They Can be Taught: How to Cultivate Confidence

How to cultivate confidence

How to cultivate confidence

One of the most frustrating things I’ve had to navigate as a manager is working with employees who can’t quite seem to live up to their potential. If you are relying on your employee to support your projects, their failure to contribute forces you to address the situation much more quickly. Picking up their slack is simply not sustainable. But what happens if you are the employee’s line manager, and they don’t support any of your projects? Absent the incentive to correct it, the situation could fester indefinitely.

I’ve spoken with other managers who have told me that they are willing to invest as much into the relationship as their employee. If their staff are not trying, then they as the manager are not trying either. This seemed like a reasonable approach to me—until I reflected on its pitfalls. Ignoring staff who appear to be indifferent can overlook someone who would have benefited from additional engagement. It creates a diversity and inclusion problem—you are abandoning staff that do not conform to your expectations of how someone should behave. This oversight could neglect unique talent. In my experience, when staff are not performing as you expect, it usually has to do with confidence. So, how do you get to the root of the confidence crisis? Here are some guidelines for how to get your staff to open up to you, themselves, and others:

  • Be candid. The worst thing you can do is ignore the situation. If you do, it will only get worse. If someone is not meeting your expectations, take the person aside and explain to them what you are seeing. Refrain from accusations. Focus on observations, backed up with examples of how that person has apparently fallen short. I also usually ask the employee if something is going on in their personal life that is affecting performance. Nine times out of ten, a 20-minute conversation uncovers the source of the issue. It’s usually a miscommunication, it’s usually something you didn’t expect, and it’s usually easy to fix. Creating the opportunity for you and your staff to connect builds trust and helps prevent additional issues from arising. Next time they are having an issue, they will learn they can come to you.

  • Help them pinpoint their strengths. When someone is struggling, we tend to focus on the areas in which they need to improve. You don’t want to make the mistake of softening your criticism by sandwiching it between halfhearted statements of praise. This technique can be more harmful than helpful. But, focusing exclusively on the criticism can unnecessarily damage morale. Trust me—I’m still working to perfect this one :) But, after the employee has had a chance to absorb the criticism, let them know what they are doing well. Especially for employees early in their careers, who haven’t interacted with many other staff, it may not be apparent to them what unique skills they bring to the table. In addition to offering your perspective, encourage the employee to seek feedback from others about their strengths. Work together to identify roles that showcase these strengths while also offering opportunities for growth.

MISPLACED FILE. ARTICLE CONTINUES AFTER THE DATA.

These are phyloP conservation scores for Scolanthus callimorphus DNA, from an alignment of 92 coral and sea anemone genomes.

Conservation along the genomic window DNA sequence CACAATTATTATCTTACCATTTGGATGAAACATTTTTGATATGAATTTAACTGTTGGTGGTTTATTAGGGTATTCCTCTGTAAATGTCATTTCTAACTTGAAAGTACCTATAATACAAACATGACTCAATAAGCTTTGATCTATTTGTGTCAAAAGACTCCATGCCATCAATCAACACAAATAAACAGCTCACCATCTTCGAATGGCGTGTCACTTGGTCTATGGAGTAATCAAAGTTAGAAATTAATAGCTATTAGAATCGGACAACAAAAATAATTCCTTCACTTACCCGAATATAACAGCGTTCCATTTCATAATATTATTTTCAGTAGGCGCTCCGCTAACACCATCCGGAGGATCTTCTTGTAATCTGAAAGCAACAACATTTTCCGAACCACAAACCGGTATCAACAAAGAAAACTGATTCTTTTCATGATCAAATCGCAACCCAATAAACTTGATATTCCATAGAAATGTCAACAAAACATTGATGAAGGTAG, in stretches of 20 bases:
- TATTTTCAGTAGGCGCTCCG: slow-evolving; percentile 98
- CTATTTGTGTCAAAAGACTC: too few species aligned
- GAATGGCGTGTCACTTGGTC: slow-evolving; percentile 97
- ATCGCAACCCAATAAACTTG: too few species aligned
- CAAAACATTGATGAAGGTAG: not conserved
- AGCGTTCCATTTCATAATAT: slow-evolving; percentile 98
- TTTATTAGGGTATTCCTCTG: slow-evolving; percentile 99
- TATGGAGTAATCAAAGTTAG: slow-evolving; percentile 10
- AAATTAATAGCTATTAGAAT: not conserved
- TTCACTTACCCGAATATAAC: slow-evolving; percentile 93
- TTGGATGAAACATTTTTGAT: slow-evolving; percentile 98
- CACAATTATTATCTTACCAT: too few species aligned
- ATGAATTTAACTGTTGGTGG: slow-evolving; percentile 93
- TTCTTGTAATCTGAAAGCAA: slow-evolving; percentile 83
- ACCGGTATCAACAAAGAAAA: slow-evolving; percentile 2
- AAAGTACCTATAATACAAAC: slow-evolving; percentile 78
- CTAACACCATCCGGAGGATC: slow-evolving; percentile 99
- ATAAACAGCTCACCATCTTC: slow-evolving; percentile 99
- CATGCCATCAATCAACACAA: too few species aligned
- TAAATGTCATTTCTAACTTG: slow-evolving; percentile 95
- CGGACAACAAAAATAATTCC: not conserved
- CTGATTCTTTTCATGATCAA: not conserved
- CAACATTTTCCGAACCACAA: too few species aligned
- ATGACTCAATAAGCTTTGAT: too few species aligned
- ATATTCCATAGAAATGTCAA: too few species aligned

• Encourage risk taking. Encourage your employees to problem solve for themselves. If they come to you with a problem and not a solution, resist the temptation to fix it for them. Instead, ask them what their recommended approach would be for resolution. Weigh in on the approach, and then let them execute on it. If your employee sees that you trust them not only to make mistakes, but also to fix these mistakes themselves, they’ll stop being afraid of making them. By encouraging risk taking, you are encouraging your employees to do what you’ve been wanting them to do all along—more.

  • Expose them to alternatives. I once worked with an employee that everyone was convinced could do better—but wasn’t. After some probing, we identified two issues that were contributing to this situation. The first was a skewed definition of leadership. The model they’d been exposed to was bold and brazen, while their style was quiet and implacable. We talked through differential models of leadership to help them understand that there is no “one size fits all” methodology. To make it easier for staff to see a path to success, teams need to encourage cognitive diversity in leadership. The other contributor to this employee’s disappointing performance remains a self-fulfilling prophecy. Other people want them to “step up”, which implies that they are doing well in their current role. From this employee’s perspective, nothing has to change. Rather than offering vague platitudes around “stepping it up” or “being a leader”, make sure that your feedback gives specific actions that the employee can take to improve. If they don’t know what to do, they’ll do nothing.